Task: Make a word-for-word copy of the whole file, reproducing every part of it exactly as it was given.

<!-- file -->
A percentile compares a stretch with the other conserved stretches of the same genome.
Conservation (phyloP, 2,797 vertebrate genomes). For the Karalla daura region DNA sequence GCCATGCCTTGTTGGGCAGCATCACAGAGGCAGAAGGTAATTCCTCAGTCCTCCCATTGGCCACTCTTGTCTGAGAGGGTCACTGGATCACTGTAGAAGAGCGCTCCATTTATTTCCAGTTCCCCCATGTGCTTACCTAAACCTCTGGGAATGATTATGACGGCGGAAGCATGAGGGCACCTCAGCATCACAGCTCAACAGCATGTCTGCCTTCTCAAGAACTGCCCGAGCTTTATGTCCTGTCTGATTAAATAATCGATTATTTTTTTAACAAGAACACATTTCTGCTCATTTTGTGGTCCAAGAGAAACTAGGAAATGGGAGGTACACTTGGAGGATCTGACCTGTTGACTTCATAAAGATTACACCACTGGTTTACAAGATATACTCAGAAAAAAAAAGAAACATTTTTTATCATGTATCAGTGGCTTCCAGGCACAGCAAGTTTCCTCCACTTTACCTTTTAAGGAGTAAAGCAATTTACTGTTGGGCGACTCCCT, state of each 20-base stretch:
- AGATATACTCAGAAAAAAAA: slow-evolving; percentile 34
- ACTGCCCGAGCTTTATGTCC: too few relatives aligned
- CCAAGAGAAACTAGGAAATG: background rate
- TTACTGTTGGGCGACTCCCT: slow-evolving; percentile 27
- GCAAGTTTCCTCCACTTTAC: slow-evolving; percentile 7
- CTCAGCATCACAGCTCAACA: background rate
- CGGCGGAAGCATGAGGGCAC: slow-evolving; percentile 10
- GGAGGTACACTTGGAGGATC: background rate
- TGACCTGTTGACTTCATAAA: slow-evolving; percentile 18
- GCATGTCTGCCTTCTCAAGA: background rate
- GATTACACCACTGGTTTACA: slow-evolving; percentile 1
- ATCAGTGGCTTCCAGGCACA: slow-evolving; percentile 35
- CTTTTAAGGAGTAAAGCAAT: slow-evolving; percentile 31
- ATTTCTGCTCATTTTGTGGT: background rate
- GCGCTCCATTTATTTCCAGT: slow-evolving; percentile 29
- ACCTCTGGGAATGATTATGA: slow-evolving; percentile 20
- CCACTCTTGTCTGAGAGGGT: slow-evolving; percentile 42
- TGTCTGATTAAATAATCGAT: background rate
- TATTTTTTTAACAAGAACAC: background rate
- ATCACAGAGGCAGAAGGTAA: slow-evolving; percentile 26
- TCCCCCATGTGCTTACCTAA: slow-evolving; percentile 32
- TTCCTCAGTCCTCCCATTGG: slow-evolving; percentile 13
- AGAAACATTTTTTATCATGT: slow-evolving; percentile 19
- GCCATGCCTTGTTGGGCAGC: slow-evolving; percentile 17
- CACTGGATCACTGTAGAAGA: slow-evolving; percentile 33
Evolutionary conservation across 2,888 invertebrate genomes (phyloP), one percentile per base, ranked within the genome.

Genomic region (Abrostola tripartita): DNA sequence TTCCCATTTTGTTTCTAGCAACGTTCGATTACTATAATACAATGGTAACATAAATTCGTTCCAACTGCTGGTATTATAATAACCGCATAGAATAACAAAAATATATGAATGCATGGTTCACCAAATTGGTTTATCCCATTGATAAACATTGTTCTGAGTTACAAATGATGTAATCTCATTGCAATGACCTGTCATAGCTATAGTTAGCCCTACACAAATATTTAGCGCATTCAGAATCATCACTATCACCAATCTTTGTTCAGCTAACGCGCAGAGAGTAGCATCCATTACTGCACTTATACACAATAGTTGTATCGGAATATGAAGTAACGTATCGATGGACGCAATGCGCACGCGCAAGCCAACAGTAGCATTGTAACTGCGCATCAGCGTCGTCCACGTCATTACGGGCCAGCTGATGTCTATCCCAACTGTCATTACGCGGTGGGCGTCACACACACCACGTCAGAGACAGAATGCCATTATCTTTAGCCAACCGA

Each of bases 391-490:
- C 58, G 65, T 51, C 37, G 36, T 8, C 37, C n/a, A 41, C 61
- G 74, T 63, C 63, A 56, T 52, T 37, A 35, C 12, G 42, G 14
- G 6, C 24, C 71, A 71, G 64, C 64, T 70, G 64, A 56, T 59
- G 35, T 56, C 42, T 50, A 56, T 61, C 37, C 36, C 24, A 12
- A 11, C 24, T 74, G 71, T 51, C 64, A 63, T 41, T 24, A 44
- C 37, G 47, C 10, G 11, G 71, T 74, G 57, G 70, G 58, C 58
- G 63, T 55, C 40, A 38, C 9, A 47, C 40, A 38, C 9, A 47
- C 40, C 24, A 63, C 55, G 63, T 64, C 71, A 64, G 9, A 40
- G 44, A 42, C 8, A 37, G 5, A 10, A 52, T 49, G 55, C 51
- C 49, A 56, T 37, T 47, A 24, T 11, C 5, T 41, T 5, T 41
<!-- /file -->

A percentile compares a stretch with the other conserved stretches of the same genome.
Conservation (phyloP, 2,797 vertebrate genomes). For the Karalla daura region DNA sequence GCCATGCCTTGTTGGGCAGCATCACAGAGGCAGAAGGTAATTCCTCAGTCCTCCCATTGGCCACTCTTGTCTGAGAGGGTCACTGGATCACTGTAGAAGAGCGCTCCATTTATTTCCAGTTCCCCCATGTGCTTACCTAAACCTCTGGGAATGATTATGACGGCGGAAGCATGAGGGCACCTCAGCATCACAGCTCAACAGCATGTCTGCCTTCTCAAGAACTGCCCGAGCTTTATGTCCTGTCTGATTAAATAATCGATTATTTTTTTAACAAGAACACATTTCTGCTCATTTTGTGGTCCAAGAGAAACTAGGAAATGGGAGGTACACTTGGAGGATCTGACCTGTTGACTTCATAAAGATTACACCACTGGTTTACAAGATATACTCAGAAAAAAAAAGAAACATTTTTTATCATGTATCAGTGGCTTCCAGGCACAGCAAGTTTCCTCCACTTTACCTTTTAAGGAGTAAAGCAATTTACTGTTGGGCGACTCCCT, state of each 20-base stretch:
- AGATATACTCAGAAAAAAAA: slow-evolving; percentile 34
- ACTGCCCGAGCTTTATGTCC: too few relatives aligned
- CCAAGAGAAACTAGGAAATG: background rate
- TTACTGTTGGGCGACTCCCT: slow-evolving; percentile 27
- GCAAGTTTCCTCCACTTTAC: slow-evolving; percentile 7
- CTCAGCATCACAGCTCAACA: background rate
- CGGCGGAAGCATGAGGGCAC: slow-evolving; percentile 10
- GGAGGTACACTTGGAGGATC: background rate
- TGACCTGTTGACTTCATAAA: slow-evolving; percentile 18
- GCATGTCTGCCTTCTCAAGA: background rate
- GATTACACCACTGGTTTACA: slow-evolving; percentile 1
- ATCAGTGGCTTCCAGGCACA: slow-evolving; percentile 35
- CTTTTAAGGAGTAAAGCAAT: slow-evolving; percentile 31
- ATTTCTGCTCATTTTGTGGT: background rate
- GCGCTCCATTTATTTCCAGT: slow-evolving; percentile 29
- ACCTCTGGGAATGATTATGA: slow-evolving; percentile 20
- CCACTCTTGTCTGAGAGGGT: slow-evolving; percentile 42
- TGTCTGATTAAATAATCGAT: background rate
- TATTTTTTTAACAAGAACAC: background rate
- ATCACAGAGGCAGAAGGTAA: slow-evolving; percentile 26
- TCCCCCATGTGCTTACCTAA: slow-evolving; percentile 32
- TTCCTCAGTCCTCCCATTGG: slow-evolving; percentile 13
- AGAAACATTTTTTATCATGT: slow-evolving; percentile 19
- GCCATGCCTTGTTGGGCAGC: slow-evolving; percentile 17
- CACTGGATCACTGTAGAAGA: slow-evolving; percentile 33
Evolutionary conservation across 2,888 invertebrate genomes (phyloP), one percentile per base, ranked within the genome.

Genomic region (Abrostola tripartita): DNA sequence TTCCCATTTTGTTTCTAGCAACGTTCGATTACTATAATACAATGGTAACATAAATTCGTTCCAACTGCTGGTATTATAATAACCGCATAGAATAACAAAAATATATGAATGCATGGTTCACCAAATTGGTTTATCCCATTGATAAACATTGTTCTGAGTTACAAATGATGTAATCTCATTGCAATGACCTGTCATAGCTATAGTTAGCCCTACACAAATATTTAGCGCATTCAGAATCATCACTATCACCAATCTTTGTTCAGCTAACGCGCAGAGAGTAGCATCCATTACTGCACTTATACACAATAGTTGTATCGGAATATGAAGTAACGTATCGATGGACGCAATGCGCACGCGCAAGCCAACAGTAGCATTGTAACTGCGCATCAGCGTCGTCCACGTCATTACGGGCCAGCTGATGTCTATCCCAACTGTCATTACGCGGTGGGCGTCACACACACCACGTCAGAGACAGAATGCCATTATCTTTAGCCAACCGA

Each of bases 391-490:
- C 58, G 65, T 51, C 37, G 36, T 8, C 37, C n/a, A 41, C 61
- G 74, T 63, C 63, A 56, T 52, T 37, A 35, C 12, G 42, G 14
- G 6, C 24, C 71, A 71, G 64, C 64, T 70, G 64, A 56, T 59
- G 35, T 56, C 42, T 50, A 56, T 61, C 37, C 36, C 24, A 12
- A 11, C 24, T 74, G 71, T 51, C 64, A 63, T 41, T 24, A 44
- C 37, G 47, C 10, G 11, G 71, T 74, G 57, G 70, G 58, C 58
- G 63, T 55, C 40, A 38, C 9, A 47, C 40, A 38, C 9, A 47
- C 40, C 24, A 63, C 55, G 63, T 64, C 71, A 64, G 9, A 40
- G 44, A 42, C 8, A 37, G 5, A 10, A 52, T 49, G 55, C 51
- C 49, A 56, T 37, T 47, A 24, T 11, C 5, T 41, T 5, T 41